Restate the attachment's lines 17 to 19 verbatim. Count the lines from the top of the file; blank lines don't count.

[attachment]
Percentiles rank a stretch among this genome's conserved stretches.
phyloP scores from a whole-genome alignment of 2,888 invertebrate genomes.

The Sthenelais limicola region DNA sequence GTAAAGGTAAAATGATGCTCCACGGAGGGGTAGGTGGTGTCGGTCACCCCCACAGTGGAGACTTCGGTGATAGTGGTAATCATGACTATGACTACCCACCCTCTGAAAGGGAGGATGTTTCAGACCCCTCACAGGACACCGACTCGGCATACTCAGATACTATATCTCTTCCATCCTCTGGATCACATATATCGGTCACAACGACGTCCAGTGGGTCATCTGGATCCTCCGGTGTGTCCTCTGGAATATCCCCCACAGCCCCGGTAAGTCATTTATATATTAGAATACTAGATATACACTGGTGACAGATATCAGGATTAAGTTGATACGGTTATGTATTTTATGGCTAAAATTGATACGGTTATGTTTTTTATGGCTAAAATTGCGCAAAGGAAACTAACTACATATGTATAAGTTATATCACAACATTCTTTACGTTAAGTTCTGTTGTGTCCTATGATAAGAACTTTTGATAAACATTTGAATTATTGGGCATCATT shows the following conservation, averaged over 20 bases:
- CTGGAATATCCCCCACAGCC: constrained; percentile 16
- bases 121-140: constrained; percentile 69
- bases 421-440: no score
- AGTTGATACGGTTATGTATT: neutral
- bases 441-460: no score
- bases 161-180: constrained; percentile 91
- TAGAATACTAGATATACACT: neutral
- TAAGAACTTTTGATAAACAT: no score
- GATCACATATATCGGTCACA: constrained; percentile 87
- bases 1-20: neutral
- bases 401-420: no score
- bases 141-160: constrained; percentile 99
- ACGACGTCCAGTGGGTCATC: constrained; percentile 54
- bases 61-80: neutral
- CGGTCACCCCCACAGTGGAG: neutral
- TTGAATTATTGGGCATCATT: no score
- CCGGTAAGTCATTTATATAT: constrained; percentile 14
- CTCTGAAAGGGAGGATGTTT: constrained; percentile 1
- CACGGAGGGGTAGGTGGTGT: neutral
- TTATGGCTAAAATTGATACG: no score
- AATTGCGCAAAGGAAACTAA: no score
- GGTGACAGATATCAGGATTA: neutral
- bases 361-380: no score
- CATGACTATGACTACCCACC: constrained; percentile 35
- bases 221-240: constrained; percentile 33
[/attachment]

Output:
- bases 61-80: neutral
- CGGTCACCCCCACAGTGGAG: neutral
- TTGAATTATTGGGCATCATT: no score